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Opinion | The million dollar contract: How education tax dollars are wasted in Alabama

Josh Moon

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Last legislative session, with good results and great PR rolling in for Alabama’s Pre-K program, the Department of Early Childhood Education received a record-breaking increase in funding, as Gov. Kay Ivey and lawmakers pledged to build on one of the few bright spots in Alabama’s public education programs. 

The Education Trust Fund budget passed by the Legislature and signed by Ivey included $96 million for DECE, an increase of $18.5 million from the previous year. It was the largest increase in the program’s history and hailed as a triumph for education. 

But this is Alabama. And where there’s money to spend, you’ll find the usual leeches lurking about, figuring out ways to divvy up a portion for themselves and their friends and family.  

In late June, just a couple of weeks after Ivey gave final approval to the ETF budget, DECE secretary Jeana Ross awarded a marketing contract to a Birmingham firm. 

But not just any contract. 

And not just any firm. 

The contract was for $999,000. For six months’ worth of work. 

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That work would include, according to the contract that was submitted to the Legislative Contract Review Committee, “design a multimedia marketing strategy to provide parents the knowledge and understanding of excellence in education.”

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I’m going to pause here and ask you to read all of that again. 

Particularly the parts where we used $999,000 of education funds — while parents are lugging toilet paper and printer cartridges to their kids’ schools — to tell those parents about “excellence in education.” 

I’m not sure it’s the parents who need the lesson. 

If it sounds like nonsense, well, hold on. It gets worse. 

The firm selected for this lucrative contract was Telegraph Creative, located in Birmingham. 

If that name sort-of rings a bell for you, it’s because that was the landing spot for former Yellowhammer News founder and White House bellhop Cliff Sims — the guy about whom Trump famously said, “Who?”

Sims is now the president of Telegraph Creative, which has so far been paid more than $400,000 out of the education trust fund, but prior to joining that company and prior to his trip to D.C., Sims was in charge of Yellowhammer News. 

Yellowhammer, we all now know — thanks to a fantastic story written by the Columbia Journalism Review earlier this year — was and is owned by (former) registered lobbyists, Tim Howe and John Ross. 

So, Howe, Ross and Sims all operated Yellowhammer — an unabashed rightwing website dedicated to propping up Republican politicians and pushing their agendas. All for the right price, of course. That CJR story noted that Yellowhammer raked in more than $185,000 from politicians and political action committees in 2018.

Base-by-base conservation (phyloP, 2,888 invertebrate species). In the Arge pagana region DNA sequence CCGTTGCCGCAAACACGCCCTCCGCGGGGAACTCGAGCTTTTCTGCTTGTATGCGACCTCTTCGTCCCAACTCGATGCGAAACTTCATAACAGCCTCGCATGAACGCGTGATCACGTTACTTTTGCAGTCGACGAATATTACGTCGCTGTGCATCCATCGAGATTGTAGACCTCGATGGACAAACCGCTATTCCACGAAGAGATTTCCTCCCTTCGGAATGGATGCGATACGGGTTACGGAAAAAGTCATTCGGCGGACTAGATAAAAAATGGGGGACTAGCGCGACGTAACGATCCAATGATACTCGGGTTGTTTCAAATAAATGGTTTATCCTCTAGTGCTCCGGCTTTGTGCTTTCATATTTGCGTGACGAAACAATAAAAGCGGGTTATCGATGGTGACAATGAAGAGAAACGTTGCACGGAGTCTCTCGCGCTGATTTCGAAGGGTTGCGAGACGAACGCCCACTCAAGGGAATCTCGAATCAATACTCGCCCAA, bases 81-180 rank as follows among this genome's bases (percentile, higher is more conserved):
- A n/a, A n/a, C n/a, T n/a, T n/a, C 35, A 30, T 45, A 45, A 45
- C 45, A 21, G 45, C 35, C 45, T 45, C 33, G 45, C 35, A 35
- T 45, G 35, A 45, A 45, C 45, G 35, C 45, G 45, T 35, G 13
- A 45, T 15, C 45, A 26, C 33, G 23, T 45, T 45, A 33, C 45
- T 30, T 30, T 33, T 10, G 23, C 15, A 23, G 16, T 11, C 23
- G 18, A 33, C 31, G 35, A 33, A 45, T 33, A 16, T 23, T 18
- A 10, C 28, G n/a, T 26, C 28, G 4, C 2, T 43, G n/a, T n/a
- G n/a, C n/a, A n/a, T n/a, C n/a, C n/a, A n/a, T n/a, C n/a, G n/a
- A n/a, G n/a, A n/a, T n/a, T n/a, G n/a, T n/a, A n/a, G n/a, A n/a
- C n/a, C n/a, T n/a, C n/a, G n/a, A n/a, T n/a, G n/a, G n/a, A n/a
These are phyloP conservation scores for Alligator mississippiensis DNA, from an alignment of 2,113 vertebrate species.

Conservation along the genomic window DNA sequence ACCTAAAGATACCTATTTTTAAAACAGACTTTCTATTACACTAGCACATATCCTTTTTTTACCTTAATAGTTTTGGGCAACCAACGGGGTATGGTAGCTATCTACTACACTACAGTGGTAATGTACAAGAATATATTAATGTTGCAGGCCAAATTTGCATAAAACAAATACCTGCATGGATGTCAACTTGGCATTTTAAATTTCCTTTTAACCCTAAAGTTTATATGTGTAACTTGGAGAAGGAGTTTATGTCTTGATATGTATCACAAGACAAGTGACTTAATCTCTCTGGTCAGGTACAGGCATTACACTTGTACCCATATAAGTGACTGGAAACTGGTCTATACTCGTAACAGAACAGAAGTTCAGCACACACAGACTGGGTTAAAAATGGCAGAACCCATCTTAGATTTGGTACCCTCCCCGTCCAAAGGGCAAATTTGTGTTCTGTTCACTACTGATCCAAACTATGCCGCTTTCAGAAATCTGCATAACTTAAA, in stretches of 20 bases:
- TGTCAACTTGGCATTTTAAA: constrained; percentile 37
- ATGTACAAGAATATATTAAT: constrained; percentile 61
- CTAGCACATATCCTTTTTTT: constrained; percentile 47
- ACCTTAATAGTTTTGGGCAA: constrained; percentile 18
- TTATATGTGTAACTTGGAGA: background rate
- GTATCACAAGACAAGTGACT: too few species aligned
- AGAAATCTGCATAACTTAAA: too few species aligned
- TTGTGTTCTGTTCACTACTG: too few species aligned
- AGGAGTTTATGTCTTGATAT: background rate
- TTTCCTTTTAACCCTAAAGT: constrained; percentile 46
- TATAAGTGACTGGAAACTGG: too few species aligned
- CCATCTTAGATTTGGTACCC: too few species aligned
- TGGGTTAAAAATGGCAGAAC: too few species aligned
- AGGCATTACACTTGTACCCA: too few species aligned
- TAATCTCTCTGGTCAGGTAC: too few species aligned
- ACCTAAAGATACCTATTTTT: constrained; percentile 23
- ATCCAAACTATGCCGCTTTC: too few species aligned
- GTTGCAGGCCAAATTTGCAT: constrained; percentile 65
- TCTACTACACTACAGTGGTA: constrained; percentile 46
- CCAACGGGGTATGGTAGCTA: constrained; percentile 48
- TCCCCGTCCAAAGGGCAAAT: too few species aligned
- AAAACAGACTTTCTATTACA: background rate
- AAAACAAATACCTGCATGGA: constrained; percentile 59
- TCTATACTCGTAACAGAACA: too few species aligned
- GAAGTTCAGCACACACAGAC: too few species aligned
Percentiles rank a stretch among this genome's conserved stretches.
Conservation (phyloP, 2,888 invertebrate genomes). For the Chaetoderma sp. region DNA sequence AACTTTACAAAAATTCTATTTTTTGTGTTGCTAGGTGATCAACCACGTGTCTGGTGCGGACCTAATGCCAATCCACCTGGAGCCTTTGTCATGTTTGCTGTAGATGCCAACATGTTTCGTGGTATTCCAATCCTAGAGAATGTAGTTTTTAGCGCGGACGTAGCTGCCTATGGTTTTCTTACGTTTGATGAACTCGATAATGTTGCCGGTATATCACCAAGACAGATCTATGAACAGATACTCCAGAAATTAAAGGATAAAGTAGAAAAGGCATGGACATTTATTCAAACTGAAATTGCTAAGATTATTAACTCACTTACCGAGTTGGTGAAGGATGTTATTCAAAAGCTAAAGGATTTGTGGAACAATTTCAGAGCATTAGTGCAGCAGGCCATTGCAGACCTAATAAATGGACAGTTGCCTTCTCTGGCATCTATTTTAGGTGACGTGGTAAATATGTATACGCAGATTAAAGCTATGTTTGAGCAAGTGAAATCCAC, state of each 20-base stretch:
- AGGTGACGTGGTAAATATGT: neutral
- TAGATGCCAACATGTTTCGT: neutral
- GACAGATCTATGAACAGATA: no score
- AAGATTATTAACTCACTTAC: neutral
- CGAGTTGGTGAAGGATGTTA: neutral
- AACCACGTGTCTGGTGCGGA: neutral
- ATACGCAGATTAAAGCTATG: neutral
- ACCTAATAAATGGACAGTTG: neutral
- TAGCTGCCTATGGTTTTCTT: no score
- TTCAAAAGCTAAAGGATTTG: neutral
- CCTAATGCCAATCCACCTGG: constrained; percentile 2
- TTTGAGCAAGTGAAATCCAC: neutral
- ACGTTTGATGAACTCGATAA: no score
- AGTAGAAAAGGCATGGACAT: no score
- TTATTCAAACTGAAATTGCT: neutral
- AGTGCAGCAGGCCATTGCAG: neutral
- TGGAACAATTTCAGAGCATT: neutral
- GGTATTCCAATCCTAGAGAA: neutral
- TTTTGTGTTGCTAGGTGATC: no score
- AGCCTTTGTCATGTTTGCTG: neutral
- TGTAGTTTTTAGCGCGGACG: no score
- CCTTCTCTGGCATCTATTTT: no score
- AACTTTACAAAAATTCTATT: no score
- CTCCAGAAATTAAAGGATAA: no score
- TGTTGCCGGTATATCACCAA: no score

And Howe and Ross, who have both served as directors of the Alabama Republican Party and whose lobbying firm had close ties to convicted felon Mike Hubbard, run in the usual ALGOP conservative circles. 

Oh, and Ross’s mom just happens to be Jeana Ross, the secretary of the Department of Early Childhood Education and the person who awarded the contract to Telegraph Creative. 

I’ve been all through Telegraph’s website and reviewed the company’s work (most of which is very good), but I don’t see any work for any public education entity or any entity even remotely in the education field. 

But I’m guessing that didn’t matter. 

Some important people are not very happy about the whole thing. I was sent a copy of the contract by a top ALGOP strategist, who was angry. And he wasn’t alone. Several elected officials who I spoke with over the past few days were also unhappy with the large pricetag and the questionable ties between Jeana Ross and Sims. 

The governor’s office was apparently caught off guard by it as well, and the response provided by spokesperson Gina Maiola didn’t exactly provide a lot of cover. 

The Alabama Department of Early Childhood Education used the proper process to ultimately contract with Telegraph Creative. In a transparent method, it was procured through the public RFP database on STAARS and was approved in June by the legislative contract review oversight committee.”

Allow me to translate that: It might be shady, but at least it’s not illegal. 

This is government at its worst. Which is the sort of government that Alabama is famous for. 

And the worst part is we all know nothing will happen. The contract has been signed and a good chunk of the money spent. The players involved are the same players who are always involved. They’re not going anywhere. If anything, they’ll just learn to make their leeching less obvious next time.  

The only possible punishment would come from voters, who might choose alternative candidates because these can’t be trusted with your tax dollars. But we all know that’s not happening, because these folks are wearing the same jerseys as the majority. 

So, nothing. 

But at least now none of you can pretend that you don’t know you’re getting hosed.

 

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